REcharge Academy Educator Scholarships

The REcharge Academy is a week-long educator training workshop about renewable energy. The intensive training blends lectures from experts and tours of energy facilities with replicable hands-on K-12 lessons to give educators content as well as context. A REcharge Academy combines materials from REcharge Labs, WindWise Curricula, KidWind, and Vernier, as well as other materials we find applicable and useful in the classroom. After successfully completing an Academy, all attendees become REcharge Instructors, and are certified to teach REcharge programming in their own areas.
Note: Scholarship deadline has been extended.

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How an edtech innovation is giving performance assessments new life

Across the country, educators and policy makers are searching for ways to develop and implement innovative assessment programs to address accountability requirements and to reform instruction. As both local and state educators consider new assessment models, they find themselves coming up against many issues of time. It’s widely agreed that there’s too much time spent on testing and test prep, and there’s too little time to teach and take on additional responsibilities to transform instruction. Educators often feel that innovation represents an additional burden on their time rather than a benefit.

Since the last big push to reform instruction and assessment nearly a quarter century ago, we’ve developed new psychometric techniques as well as new technologies to assist us in our attempts to innovate.

Internet access, electronic collection of student work, and online distributed scoring, for example, can all play significant roles in making performance assessments more manageable and efficient.…Read More

This is what Gen Z-designed curriculum looks like for the future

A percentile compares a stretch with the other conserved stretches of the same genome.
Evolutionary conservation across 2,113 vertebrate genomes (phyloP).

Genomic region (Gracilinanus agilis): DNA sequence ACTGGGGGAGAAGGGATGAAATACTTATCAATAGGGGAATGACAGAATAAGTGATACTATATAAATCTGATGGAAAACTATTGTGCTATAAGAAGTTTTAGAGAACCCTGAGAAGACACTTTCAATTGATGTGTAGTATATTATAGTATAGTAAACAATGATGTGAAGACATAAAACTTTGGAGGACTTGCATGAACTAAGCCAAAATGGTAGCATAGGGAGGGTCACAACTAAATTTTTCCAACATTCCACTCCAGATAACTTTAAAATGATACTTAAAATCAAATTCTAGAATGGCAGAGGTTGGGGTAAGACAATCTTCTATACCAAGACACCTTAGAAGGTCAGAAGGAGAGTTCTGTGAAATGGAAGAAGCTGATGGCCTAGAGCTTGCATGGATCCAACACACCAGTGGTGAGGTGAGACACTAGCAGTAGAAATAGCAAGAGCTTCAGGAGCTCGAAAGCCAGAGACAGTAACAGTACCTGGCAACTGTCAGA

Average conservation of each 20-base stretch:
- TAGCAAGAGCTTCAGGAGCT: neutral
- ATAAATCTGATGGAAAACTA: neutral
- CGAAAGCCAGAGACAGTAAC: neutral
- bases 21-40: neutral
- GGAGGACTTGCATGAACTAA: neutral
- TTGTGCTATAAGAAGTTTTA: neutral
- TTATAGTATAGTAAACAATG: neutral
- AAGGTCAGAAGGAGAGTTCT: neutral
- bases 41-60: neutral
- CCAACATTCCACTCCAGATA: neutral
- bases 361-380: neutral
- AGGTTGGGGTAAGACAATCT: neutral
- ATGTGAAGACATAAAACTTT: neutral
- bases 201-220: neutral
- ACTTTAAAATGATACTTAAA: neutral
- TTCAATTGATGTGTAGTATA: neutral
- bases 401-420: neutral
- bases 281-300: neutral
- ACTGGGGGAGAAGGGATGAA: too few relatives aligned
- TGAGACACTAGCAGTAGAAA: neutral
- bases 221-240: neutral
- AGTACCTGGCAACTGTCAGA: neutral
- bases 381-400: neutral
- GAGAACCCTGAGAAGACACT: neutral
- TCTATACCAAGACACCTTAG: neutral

[Editor’s Note: This story is Part 3 of our month-long series on “What it means to teach Gen Z.” Click here to read Part 1 on Gen Z and parents, and click here to read Part 2 on Gen Z and librarians. Check back every Monday in April to read the next installment!]

The generation in school now is the first generation raised entirely in the Age of Technology. They are digital natives, many of them using computers, smartphones, and other digital tools nearly from birth. As technology continues to grow and expand, so too will the ways we use it. This growth and expansion will impact the types of jobs that will be available in the next 10–20 years. So how do we as educators prepare Gen Z for jobs that may not even exist yet?

Go Cross-Curricular…Read More

Using politics to teach critical thinking

As high school social studies teachers in a swing state, election season is some of the most fertile ground for learning, and this past cycle—with all its splashy and expensive political ads—proved no exception.

Our students are all in their mid teens, which means in the next presidential election, they will be eligible voters. With so much information (and misinformation) swirling around our students, it was imperative for us to teach them how to think critically about the political process in an unbiased, nonpartisan way, giving them the power to sift through the reams of information we’re inundated with on a daily basis and decide what to trust and what to be skeptical about—and how to go about making those determinations.

Tools to Teach with Politics…Read More

3 major ways to boost basic data literacy in K-16

A new report outlines the need for K-16 students to develop key data literacy skills

Focusing on three specific areas could be key to boosting K-16 students’ data literacy in a world where big data’s importance grows daily, according to a new report.

EDC’s Oceans of Data Institute (ODI) convened an expert panel of data analysts and educators for a workshop on data literacy, and panelists focused on what it means to be data literate in today’s world of big data, as well as what to teach students to prepare them to be part of today’s workforce and society.

The panelists’ recommendations are included in a new report, Building Global Interest in Data Literacy: A Dialogue.…Read More

Teach students to communicate effectively in the Innovation Age

Communication looks different in the Innovation Age compared to the Information Age of yesteryear. Here’s how to help students succeed